Table of Contents
Last updated February 14, 2001
SPRING 2001 THEORY WORKBOOK
Uncertainty Reduction Theory
Explanation of Theory:
Initial interactions between strangers are characterized by information seeking in order to reduce uncertainty. Uncertainty is reduced as levels of self-disclosure, nonverbal warmth, and similarity increase.
Theorists: Berger and Calabrese
Berger, C., & Calabrese, R., (1975). Some explorations in initial interaction and beyond: Toward a developmental theory of interpersonal communication. Human Communication Research, Vol 1, 99-112.
The truth set forth by this theory is that people attempt to “make sense” of interpersonal situations by reducing uncertainty through seeking information. While particular aspects of the encounter dictate how people react, the reactions are based on 8 axioms resulting in a list of 28 possible theorems. Because reactions are limited according to Berger, this theory’s ontology favors a deterministic perspective. Axiologically, this theory is value neutral because the reactions are dependent set factors and thus predetermined regardless of values.
URT is a scientific theory that attempts to predict and explain initial interactions between people through the use of axioms that when combined with one another form theorems. People have questioned some of logic of the theorems derived from the combination of these axioms, therefore they argue that maybe the axioms themselves are faulty. The amount of research that this theory has generated is substantial so its heuristic provocativeness can not be questioned. The theory does have falsifiability, but its complexity can cause some confusion when one tries to apply it to a practical situation.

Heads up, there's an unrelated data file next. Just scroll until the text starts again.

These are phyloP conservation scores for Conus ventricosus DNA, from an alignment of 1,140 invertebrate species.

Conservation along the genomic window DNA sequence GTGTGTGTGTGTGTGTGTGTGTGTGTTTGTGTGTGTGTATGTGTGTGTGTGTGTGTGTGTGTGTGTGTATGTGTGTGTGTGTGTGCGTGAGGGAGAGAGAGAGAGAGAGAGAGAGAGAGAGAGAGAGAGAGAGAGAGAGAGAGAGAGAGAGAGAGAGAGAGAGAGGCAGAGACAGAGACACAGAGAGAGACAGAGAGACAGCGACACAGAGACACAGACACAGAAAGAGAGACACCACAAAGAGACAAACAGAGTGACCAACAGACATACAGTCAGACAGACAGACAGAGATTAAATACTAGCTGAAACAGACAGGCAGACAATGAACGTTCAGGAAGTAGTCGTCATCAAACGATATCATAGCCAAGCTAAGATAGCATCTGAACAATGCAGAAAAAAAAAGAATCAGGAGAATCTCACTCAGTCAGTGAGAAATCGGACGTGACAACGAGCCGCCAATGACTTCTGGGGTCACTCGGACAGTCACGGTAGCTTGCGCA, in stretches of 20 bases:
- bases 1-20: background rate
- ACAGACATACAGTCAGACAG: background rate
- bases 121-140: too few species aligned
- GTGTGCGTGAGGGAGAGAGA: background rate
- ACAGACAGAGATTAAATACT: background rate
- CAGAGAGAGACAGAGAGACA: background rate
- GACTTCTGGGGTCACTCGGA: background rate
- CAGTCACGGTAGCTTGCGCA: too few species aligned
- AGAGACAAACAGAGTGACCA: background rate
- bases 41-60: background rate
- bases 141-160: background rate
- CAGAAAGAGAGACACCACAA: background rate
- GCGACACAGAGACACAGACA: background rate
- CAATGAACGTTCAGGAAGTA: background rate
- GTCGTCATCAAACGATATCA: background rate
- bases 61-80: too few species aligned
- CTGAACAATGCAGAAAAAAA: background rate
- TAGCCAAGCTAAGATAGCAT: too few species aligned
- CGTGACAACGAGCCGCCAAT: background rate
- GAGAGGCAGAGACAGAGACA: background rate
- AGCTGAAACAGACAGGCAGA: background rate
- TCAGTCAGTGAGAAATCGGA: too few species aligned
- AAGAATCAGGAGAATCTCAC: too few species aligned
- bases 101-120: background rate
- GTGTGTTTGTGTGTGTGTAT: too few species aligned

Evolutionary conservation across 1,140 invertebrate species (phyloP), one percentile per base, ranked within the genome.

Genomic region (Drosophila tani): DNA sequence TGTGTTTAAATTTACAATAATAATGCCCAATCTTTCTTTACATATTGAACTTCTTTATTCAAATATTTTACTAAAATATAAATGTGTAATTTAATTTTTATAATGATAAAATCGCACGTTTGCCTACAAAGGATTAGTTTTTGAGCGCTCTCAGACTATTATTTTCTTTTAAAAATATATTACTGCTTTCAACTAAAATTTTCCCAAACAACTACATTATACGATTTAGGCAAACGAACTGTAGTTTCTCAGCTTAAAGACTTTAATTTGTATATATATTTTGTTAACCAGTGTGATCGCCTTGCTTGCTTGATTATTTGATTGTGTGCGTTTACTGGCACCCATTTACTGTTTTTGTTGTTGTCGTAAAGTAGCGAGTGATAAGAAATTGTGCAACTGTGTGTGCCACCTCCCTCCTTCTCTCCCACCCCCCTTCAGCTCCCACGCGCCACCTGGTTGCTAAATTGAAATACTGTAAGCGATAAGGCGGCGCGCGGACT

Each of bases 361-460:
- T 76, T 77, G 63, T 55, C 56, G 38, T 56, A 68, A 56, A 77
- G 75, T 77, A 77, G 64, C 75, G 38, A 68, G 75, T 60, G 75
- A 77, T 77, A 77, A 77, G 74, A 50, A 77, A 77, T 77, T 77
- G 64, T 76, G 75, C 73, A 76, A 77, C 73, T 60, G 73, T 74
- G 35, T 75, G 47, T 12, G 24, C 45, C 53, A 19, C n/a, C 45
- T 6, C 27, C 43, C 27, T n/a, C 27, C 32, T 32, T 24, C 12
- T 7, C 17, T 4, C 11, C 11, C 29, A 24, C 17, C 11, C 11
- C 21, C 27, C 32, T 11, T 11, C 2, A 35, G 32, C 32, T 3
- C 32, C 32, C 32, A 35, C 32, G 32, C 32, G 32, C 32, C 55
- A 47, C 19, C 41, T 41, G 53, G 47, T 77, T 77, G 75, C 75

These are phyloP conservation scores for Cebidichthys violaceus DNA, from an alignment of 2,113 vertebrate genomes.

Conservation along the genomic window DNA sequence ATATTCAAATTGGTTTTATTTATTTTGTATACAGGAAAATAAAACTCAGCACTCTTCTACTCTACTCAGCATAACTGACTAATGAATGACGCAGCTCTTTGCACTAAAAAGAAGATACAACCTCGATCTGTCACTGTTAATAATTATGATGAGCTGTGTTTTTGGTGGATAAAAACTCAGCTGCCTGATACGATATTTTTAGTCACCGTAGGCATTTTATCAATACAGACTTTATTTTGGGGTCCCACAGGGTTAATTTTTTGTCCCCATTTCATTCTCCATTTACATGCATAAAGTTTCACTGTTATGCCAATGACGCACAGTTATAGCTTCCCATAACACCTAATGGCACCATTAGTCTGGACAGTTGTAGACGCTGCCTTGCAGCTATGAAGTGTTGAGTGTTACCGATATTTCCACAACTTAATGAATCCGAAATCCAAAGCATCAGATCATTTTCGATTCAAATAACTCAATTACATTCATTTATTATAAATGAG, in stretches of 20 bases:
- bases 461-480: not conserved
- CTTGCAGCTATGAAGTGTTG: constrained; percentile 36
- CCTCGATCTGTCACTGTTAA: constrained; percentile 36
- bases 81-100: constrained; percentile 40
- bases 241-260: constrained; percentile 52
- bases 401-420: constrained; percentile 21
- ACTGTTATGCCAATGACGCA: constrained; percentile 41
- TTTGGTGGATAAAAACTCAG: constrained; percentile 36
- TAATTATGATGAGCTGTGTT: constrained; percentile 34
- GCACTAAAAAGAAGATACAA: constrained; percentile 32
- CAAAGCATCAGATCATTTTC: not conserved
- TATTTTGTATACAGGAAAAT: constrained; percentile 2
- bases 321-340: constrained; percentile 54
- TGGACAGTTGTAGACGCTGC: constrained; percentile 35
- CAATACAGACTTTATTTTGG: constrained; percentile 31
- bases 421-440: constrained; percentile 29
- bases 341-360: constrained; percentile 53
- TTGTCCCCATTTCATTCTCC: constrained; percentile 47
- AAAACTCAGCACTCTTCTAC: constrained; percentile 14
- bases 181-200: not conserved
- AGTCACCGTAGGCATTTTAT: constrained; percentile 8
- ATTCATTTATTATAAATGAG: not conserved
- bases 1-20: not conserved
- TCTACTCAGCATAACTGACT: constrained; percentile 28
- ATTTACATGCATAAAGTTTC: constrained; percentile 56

Upon meeting someone who sits next to you in a class, you begin to ask questions about that person in order to reduce uncertainty. Chances are high that they will reciprocate and seek to reduce uncertainty as well.
Cragan, J.F. & Shields, D. C. (1999). Translating scholarship into practice: Communication studies reflecting the value of theory-based research to everyday life. Journal of Applied Communication Research, 27, 92-96.
Neuliep, J. W., & Ryan, D. J. (1998). The influence of intercultural communication apprehension and socio-communicative orientation on uncertainty reduction during initial cross-cultural interaction. Communication Quarterly, 46, 88-100.
Schumacher, B. K., & Wheeless, L.R. (1997). Relationships of continuing uncertainty and state-receiver apprehension to information- seeking and predictions in dyadic interactions. Communication Quarterly, 45, 427-446.
Sheer, V. C., & Cline, R. J. (1995). Testing a model of perceived information
a adequacy and uncertainty reduction in physician-patient interactions.
of Applied Communication Research, 23, 44-60.
Location in Eight (8) Primary Communication Theory Textbooks:
Anderson, R., & Ross, V. (1998). Questions of communication: A practical introduction to theory (2nd ed.). New York: St. Martin's Press. 146.
Cragan, J. F., & Shields, D.C. (1998). Understanding communication theory: The communicative forces for human action. Boston, MA: Allyn & Bacon. 122-46.
Griffin, E. (2000). A first look at communication theory (4th ed.). Boston, MA: McGraw-Hill. 136-146.
Griffin, E. (1997). A first look at communication theory (3rd ed.). New York: McGraw-Hill. 153-66.
Infante, D. A., Rancer, A. S., & Womack, D. F. (1997). Building communication theory (3rd ed.). Prospect Heights, IL: Waveland Press. 260-66.
Littlejohn, S. W. (1999). Theories of human communication (6th ed). Belmont, CA: Wadsworth. 260-62.
West, R., & Turner, L. H. (2000). Introducing communication theory: Analysis and application. Mountain View, CA: Mayfield. 132-46.
Wood, J. T. (1997). Communication theories in action: An introduction. Belmont, CA: Wadsworth. 219-24.